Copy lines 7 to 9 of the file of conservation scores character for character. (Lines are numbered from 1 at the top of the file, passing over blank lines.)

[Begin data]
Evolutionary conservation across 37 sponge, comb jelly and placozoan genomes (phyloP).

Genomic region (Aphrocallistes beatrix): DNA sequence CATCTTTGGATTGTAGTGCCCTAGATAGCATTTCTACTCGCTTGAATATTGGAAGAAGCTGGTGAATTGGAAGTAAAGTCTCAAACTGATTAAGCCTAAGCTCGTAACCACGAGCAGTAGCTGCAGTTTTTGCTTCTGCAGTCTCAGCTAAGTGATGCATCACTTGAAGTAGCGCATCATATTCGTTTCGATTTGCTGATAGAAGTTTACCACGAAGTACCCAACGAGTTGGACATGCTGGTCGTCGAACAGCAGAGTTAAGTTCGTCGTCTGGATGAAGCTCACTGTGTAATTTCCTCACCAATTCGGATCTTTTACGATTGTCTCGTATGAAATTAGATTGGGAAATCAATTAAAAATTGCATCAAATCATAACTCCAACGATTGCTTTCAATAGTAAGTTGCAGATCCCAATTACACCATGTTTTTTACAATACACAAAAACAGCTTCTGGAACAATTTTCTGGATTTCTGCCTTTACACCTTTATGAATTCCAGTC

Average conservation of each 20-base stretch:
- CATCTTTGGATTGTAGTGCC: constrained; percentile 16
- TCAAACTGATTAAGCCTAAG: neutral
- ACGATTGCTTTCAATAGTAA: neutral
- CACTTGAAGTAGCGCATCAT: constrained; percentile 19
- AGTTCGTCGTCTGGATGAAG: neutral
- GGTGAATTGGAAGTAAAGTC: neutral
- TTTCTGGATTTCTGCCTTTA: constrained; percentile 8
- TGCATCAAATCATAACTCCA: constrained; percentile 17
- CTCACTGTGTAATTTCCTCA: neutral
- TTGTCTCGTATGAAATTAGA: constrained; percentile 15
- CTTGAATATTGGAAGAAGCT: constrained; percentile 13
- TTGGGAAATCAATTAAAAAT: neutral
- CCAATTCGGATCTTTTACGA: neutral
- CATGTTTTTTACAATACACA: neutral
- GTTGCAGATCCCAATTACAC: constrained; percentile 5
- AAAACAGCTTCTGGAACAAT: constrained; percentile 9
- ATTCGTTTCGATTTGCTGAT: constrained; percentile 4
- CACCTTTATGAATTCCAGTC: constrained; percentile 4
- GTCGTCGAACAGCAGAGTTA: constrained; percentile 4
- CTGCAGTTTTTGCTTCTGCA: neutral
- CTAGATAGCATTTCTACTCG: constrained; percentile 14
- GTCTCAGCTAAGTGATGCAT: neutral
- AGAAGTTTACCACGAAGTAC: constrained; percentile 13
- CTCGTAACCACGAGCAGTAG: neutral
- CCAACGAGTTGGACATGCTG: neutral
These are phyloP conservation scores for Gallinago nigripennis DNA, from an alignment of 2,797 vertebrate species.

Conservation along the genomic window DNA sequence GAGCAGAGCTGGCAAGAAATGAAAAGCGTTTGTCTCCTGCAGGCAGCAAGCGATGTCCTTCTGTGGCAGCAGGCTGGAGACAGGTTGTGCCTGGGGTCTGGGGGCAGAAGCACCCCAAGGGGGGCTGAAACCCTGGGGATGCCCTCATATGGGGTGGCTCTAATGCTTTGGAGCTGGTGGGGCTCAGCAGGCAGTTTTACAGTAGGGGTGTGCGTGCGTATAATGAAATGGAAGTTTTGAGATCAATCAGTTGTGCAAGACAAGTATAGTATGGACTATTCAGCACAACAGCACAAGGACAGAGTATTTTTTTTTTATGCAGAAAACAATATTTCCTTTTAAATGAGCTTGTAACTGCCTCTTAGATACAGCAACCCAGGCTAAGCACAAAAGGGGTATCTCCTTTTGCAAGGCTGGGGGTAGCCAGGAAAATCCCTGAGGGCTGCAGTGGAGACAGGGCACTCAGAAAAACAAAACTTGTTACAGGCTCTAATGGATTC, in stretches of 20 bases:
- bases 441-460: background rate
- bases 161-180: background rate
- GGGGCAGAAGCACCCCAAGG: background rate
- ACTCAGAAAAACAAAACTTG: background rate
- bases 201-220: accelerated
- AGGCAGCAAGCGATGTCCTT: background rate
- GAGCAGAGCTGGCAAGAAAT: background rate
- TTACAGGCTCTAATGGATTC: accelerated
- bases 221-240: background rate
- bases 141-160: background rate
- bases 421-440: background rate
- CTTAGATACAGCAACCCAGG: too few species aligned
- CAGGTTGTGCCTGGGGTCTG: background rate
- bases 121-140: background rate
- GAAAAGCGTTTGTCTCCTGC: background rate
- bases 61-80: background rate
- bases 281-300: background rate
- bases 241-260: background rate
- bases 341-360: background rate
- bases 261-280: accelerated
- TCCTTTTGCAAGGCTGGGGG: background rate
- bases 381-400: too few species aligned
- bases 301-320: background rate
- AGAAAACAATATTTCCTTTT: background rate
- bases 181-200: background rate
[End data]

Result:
- CACTTGAAGTAGCGCATCAT: constrained; percentile 19
- AGTTCGTCGTCTGGATGAAG: neutral
- GGTGAATTGGAAGTAAAGTC: neutral